Is ‘guys’ an offensive form of address?

I live in Seattle, and the reputation that we are cooler, more casual, and less ‘obnoxious’ (unless we are talking football) than other areas of the country is sometimes well deserved.  However, as this little blurb that appeared today in the Seattle Times, the polar opposite is also true.

In the Rant and Rave column, this gentleman well, rants, over the behavior of his server in (apparently) more than one unnamed restaurant:

“To the wait staff in supposedly sophisticated restaurants who habitually address my wife and I as “guys” as we sit down to dine. I assume they’re not blind and this insulting address is part of Seattle’s legendary and puerile informality. How gauche! Next time this happens we’ll call out the fool and leave.”

First off, I want to thank this gentleman for today’s self improvement; I had to look up the word ‘puerile‘ to determine that this person considers informality ‘childish, silly and trivial.”  How Downton Abbey of him! But to the point, is using the word ‘guys’ really insulting?

Officially no.  According to Merriam-Webster, the word ‘guy’ used as described above is perfectly correct.  The actual definition: “used in plural to refer to the members of a group regardless of sex” fits this scenario. That being said, as a server, I have to admit I would probably not use the word, unless I was addressing a particular demographic, say 20-something males at a sports bar, casual dinner, or otherwise obviously just having a good time.  If it was the same 20-something men at a business or formal function, I would say gentlemen, and if it was a mixed group…this is where the northern climes of the United States have a distinct disadvantage compared to our southern cousins, as in: What is the northern equivalent of y’all? Or folks?  To say either of these words north of the Mason-Dixon line is to invite a query about your ancestry, and if you don’t have answer that includes southern heritage, some odd looks.

For the particular situation above, that so incensed this “ranter”, I would probably just use the collective you, as in, “What brings you in tonight?”  Said to the table, with eye contact to both individuals, shouldn’t cause any outrage.

All that being said, is “guys” really insulting?  Emphatically no.  It may be a bit lazy, socially speaking, and there may be situations where an alternative is definitively the better way to go, but guys (see what I did there), in today’s social and etiquette environment, guys is a more than acceptable stand-in for addressing a mixed group.

What are your thoughts on this?  Please start a conversation in the comments!

 

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It Must be Sunday…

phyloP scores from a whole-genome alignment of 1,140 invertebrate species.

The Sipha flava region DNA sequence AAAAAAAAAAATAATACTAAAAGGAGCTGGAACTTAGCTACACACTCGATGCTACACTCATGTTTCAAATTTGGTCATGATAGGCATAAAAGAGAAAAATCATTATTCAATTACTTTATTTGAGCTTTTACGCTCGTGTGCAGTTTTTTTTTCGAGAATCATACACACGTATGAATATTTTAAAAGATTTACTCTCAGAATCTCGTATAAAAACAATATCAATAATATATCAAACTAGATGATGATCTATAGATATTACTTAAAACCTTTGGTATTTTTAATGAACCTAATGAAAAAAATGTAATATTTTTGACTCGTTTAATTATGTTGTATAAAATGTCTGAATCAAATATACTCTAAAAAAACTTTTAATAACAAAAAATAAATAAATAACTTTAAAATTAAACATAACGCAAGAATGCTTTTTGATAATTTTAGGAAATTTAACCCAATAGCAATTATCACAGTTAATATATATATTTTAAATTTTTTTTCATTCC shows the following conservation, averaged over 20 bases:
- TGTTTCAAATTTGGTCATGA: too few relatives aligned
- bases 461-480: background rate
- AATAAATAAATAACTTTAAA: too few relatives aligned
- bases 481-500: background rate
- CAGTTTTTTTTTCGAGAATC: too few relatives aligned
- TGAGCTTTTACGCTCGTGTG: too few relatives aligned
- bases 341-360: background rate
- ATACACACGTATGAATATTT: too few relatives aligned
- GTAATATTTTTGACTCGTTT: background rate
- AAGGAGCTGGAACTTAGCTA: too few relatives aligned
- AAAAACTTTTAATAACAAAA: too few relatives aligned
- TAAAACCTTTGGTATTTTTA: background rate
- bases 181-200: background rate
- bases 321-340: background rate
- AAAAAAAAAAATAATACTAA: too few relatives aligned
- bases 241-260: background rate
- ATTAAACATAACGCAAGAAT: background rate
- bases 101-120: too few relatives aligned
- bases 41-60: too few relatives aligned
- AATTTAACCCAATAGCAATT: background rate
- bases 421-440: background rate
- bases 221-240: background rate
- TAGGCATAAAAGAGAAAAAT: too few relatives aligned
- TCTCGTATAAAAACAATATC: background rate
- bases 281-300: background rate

…which is football day in The PRIMcess’s house.

And this week’s big story is the bullying of Jonathan Martin by Richie Incognito down in Miami.    Of course, this is an incident between two grown men that weigh 300 pounds, so labeling it with something we now think of as the provenance of middle school kids might be a mistake.  Martin was harassed.  The question, I suppose, in the macho NFL, was if Incognito went over the line.

The NY Times, as always, has an interesting take on the situation.

http://www.nytimes.com/2013/11/10/sports/football/civility-need-not-be-excluded-from-the-culture-of-the-nfl.html?partner=rss&emc=rss&smid=tw-nytimes&_r=0

My thoughts?  Above the constant harassment that Martin went through, what does it say about the people in Miami when a white guy comes into a locker room that, by my guess, is at 60-70% African American and throws around the n-word like its cool?   Above manners, above etiquette, above civility, that word is loaded with history, all of it bad.  Especially bad in the mouth of a white man in the south.

What do you think?  Is this part of sports?  I would love to see your comments.

Manners in the News: Should Corporations Have Etiquette?

Hmmmmm…..I think most people these days think no.  This is the time of no brand loyalty, everyone in it, companies and consumers alike, for the bottom line only.

What if a customer had been your client for over 60 years?  What if this client had been with you as the built and grew, became a force in life, and is now on the decline of their years?  What if this customer had been with you through mergers and name changes?  Do you owe this customer anything?

Read this article about a local woman who has been with the same bank since 1951:

http://seattletimes.com/html/localnews/2021871054_westneat22xml.html

Let me know what you think.  Does this big ol’ bank owe this client anything?  Does this client have any right to expect different behavior?  Let me know what you think in comments.